Plaintiffs own adjoining houses on Quarry Road in Yarmouth, Maine. In 2015, plaintiffs determined that the cedar shingle roofing on both their houses was deteriorating. In September 2015, plaintiffs entered into separate contracts with McPhail to replace the roofs on their houses. Both contracts called for McPhail to install “LifePine” roofs.

         McPhail used subcontractors to complete the work and finished the roof replacements in the fall of 2015. In November 2015, after McPhail installed the roofs, both plaintiffs noticed several issues with their roofs, both aesthetically and otherwise.[2] The plaintiffs withheld roughly a third of the agreed-upon contract price from the final payments due to McPhail under the contracts. Plaintiffs contacted LifePine's owner, who referred them to Robert Fulmer, a roofing consultant in New Hampshire who the owner described as an expert in LifePine roofs. In January 2016, Fulmer conducted a detailed inspection of the roofs and found evidence of water leaking through both roofs during rainstorms. According to Fulmer, improper installation of the shakes on the roofs allowed rain to seep through to the roof decks (the plywood underneath the roofs) and eventually into the houses. Fulmer opined that the only way to cure the installation defects was to remove and replace the roofs entirely. Plaintiffs took Fulmer's advice and replaced both roofs, using another contractor.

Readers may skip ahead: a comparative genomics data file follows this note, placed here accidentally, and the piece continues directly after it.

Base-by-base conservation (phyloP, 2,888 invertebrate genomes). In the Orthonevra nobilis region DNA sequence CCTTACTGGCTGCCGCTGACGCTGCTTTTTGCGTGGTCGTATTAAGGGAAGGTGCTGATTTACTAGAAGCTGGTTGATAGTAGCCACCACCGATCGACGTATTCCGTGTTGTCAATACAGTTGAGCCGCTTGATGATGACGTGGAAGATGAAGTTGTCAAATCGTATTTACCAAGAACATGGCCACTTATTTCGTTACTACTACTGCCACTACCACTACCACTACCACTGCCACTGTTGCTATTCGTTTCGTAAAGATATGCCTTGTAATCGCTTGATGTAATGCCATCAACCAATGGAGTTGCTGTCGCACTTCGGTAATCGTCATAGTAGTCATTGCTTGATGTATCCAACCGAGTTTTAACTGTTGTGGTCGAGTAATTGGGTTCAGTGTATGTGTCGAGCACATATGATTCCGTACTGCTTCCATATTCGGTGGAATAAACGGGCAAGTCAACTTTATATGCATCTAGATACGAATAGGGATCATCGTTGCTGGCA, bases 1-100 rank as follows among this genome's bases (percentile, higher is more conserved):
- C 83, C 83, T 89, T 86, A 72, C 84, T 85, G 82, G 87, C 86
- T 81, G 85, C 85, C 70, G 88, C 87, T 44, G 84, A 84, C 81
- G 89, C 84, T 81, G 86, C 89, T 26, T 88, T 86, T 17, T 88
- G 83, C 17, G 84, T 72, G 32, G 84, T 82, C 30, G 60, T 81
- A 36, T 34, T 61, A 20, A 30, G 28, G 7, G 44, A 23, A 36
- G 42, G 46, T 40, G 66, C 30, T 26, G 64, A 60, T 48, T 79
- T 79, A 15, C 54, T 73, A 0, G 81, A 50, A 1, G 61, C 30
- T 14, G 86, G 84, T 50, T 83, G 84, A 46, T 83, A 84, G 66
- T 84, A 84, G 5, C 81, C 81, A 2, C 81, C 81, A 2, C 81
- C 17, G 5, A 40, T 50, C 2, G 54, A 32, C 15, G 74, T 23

Plaintiffs and McPhail were unable to resolve their dispute and proceeded to arbitration. Plaintiffs sought compensation for the damage caused by the leaking and for the replacement cost of the roofs. McPhail sought the remaining payment due under the parties' contracts. Nautilus, with whom McPhail held a general commercial liability policy (the “Policy”), defended McPhail in the proceeding.

         On June 29, 2017, the arbitrator issued an award, finding that McPhail had failed to properly install the roofs in accordance with the manufacturer's instructions and applicable building codes. He further found that the remedy of removing and replacing the roofs was reasonable.

         The arbitrator awarded Wallace $140, 053.50 and Trase $160, 065.62 against McPhail. At the parties' request, the arbitrator itemized the award of damages for each plaintiff. For Wallace, the arbitrator awarded damages for the replacement roof without shingles, the shingles themselves, attic cleaning, attic reinsulation, and repainting. For Trase, the arbitrator awarded damages for the replacement roof without shingles, the shingles themselves, and damage to her landscaping.